Roadblocks! The symbolic, metaphorical kind! Yes, they are not fun. And yes, they happen.
It is the nature of roads that sometimes things will be blocking them.
You have a plan.
You think it’s a genius plan.
You do the work to move through your fear, anxiety, etc about doing the plan.
You run with the plan …. and uh, oh, something is going weird with the plan.
This is a scenario I know pretty well. You know, from being alive and stuff. I imagine you do too.
Since this issue has been coming up all over the place, I thought I’d give you my Three Things to Do About Roadblocks spiel.
Okay, maybe not all over the place, but definitely in my inbox as my clients and some of the participants in the non-icky self-promotion course have been having some mini-freakouts. And who doesn’t need help with roadblocks?
The three things to do about roadblocks?
Thing #1: Be as upset as you want to be.
Allow your feelings. Give them legitimacy. What you’re feeling right now is what you’re feeling. It’s where you are right now.
On the road. In front of the stupid block. Dealing with frustration, anger and sadness.
Maybe there’s also some fear that you’ll never get past this. Maybe some “Ugh, I never should have even bothered.” Maybe some resentment that these things keep coming up for you.
Well? If that’s how you’re feeling, it’s okay to let yourself be a real, live human being who sometimes has uncomfortable feelings.
Screw all that “think positive” and “it’s all for the best” stuff. You don’t have to find a silver lining right this second.
You can do all that later when you actually feel like it, instead of doing it right now when you’re doing it out of guilt and not even believing that these fake, forced positive thoughts are actually true. Don’t ever turn positive thinking into a “should” because it doesn’t work that way.
What you’re feeling is temporary. What you’re feeling is normal. Let yourself be there for a little while instead of trying to claw your way out the second it shows up.
What would Selma do? Exactly.
Thing #2: Be James Bond.
Okay, now that we’ve let ourselves be upset and throw some chairs, now it’s James Bond time.
Which means? Roadblock schmoadblock, as our Mr. Bond would say if he’d thought of it. It’s not a block, it’s a chance to do something different.
And anyway, in any situation, there’s always an opening. There’s always a way out.
What would 007 do?
So you’re James Bond. Maybe you can drive around the roadblock. Maybe there’s another road. Maybe you can dump the chic little roadster and climb over it. And what about your jetpack?
There’s always an out. In fact, there are always going to be more than two options. Just take one.
Because otherwise your whole life story is going to be “I was on my way and then there was this boulder.”
This is where you remember that you’re free: to play, to change course, to innovate. Even to ask for help.
Thing #3: Ask for help.
Seriously. Just ask. Don’t go it all alone.
Also, something to keep in mind: help can be external or internal.
External is when someone out there (whether a friend or the Google gods or someone in your way extended network) can give you information or assistance that makes it easier to achieve and/or receive what you need.
Internal is when you go inside and ask yourself, and surprising, wonderful answers come up.
Either way, there is help for you. Because you are not alone.
Chances are, you are not the first person in the entire world to ever have had this problem. It’s very likely that someone you know has some perspective on this that is useful and insightful. Ask for help.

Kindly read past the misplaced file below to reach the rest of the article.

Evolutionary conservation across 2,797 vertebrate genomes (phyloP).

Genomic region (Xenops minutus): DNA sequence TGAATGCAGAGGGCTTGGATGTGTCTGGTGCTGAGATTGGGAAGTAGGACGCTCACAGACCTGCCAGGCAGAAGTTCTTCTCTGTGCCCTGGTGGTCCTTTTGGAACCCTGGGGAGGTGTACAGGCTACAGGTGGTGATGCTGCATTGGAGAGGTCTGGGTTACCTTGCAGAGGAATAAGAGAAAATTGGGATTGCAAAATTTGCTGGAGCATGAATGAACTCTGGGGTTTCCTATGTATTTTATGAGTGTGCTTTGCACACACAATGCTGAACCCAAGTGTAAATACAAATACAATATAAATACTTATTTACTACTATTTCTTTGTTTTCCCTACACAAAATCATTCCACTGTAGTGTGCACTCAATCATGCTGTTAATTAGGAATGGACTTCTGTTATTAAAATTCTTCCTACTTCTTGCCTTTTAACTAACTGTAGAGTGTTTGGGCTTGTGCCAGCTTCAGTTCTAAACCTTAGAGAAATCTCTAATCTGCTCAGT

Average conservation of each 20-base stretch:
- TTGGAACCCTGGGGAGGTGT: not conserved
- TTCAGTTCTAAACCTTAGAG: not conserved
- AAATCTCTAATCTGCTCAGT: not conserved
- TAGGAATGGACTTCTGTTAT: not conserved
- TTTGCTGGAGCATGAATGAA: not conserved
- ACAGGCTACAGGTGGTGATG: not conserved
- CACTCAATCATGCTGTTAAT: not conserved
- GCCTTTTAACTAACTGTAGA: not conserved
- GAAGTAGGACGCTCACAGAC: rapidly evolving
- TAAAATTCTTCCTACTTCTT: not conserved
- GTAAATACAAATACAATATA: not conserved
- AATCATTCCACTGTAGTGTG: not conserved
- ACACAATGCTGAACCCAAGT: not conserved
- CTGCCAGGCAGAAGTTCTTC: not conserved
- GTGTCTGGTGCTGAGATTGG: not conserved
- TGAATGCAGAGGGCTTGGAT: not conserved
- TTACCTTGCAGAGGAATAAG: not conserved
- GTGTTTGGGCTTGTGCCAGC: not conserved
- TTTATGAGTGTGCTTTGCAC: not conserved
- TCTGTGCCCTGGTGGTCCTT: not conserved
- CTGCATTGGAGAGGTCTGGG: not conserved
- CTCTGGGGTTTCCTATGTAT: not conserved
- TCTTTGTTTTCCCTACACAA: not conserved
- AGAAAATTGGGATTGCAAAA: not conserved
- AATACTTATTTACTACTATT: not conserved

Make sure, though, that you don’t ask for help with the solution you think is the right one. You don’t want to ask for something too specific, like help tying a rope around the boulder and then lifting it with a complicated machine to dump it over the side of the cliff.
Because it might be that among your friends and connections there is someone who knows a shortcut that starts half a mile back — something that avoids the block altogether.
You don’t want the people helping you to be so busy planning ways to blow up the roadblock that they miss the real point — which is that you only wanted to get back to Milan before the charismatic, sexy, evil woman in black blows up the opera house.
Instead, you want to identify the challenge: I think I need to get here and this is what’s blocking me. So your friends can say, “Oh, what you actually need is over here!”
Let me tell you a story.
I have a really great story that I’m not going to tell you. Okay, I’ll tell you tomorrow.
It’s about all of these roadblocky issues and about how The Fluent Self got its name — a roadblock story with a happy ending.
Right now I want to tell you about the prison that is not a prison.
This wonderful spiritual teacher I studied with in Israel used to like to say that being stuck is like being in prison.
You rage and you yell and you bang against the bars until your arms are bruised and sore.
You come up with complicated, impossible plans designed to move one of the bars just enough so that you can get through.
You plot and scheme. You give up. You throw temper tantrums. You dream of escape.
And then one day you turn around and you realize that this prison cell only has one wall.
One wall. It’s open space all around you, and you’ve just been so close to this barred door that you never even noticed.
We’re the most effective roadblocks of all.
Tomorrow: how The Fluent Self got its name. Best roadblock story ever? Hmm, it’s pretty darned good.
And hey, you’re more than welcome to share some roadblock stories of your own in the comments section. Who knows … maybe the help you need is right here.
Thanks to Deb Owen for pointing me towards this video which is so, so perfect. Hope it makes you laugh rather than want to throw things: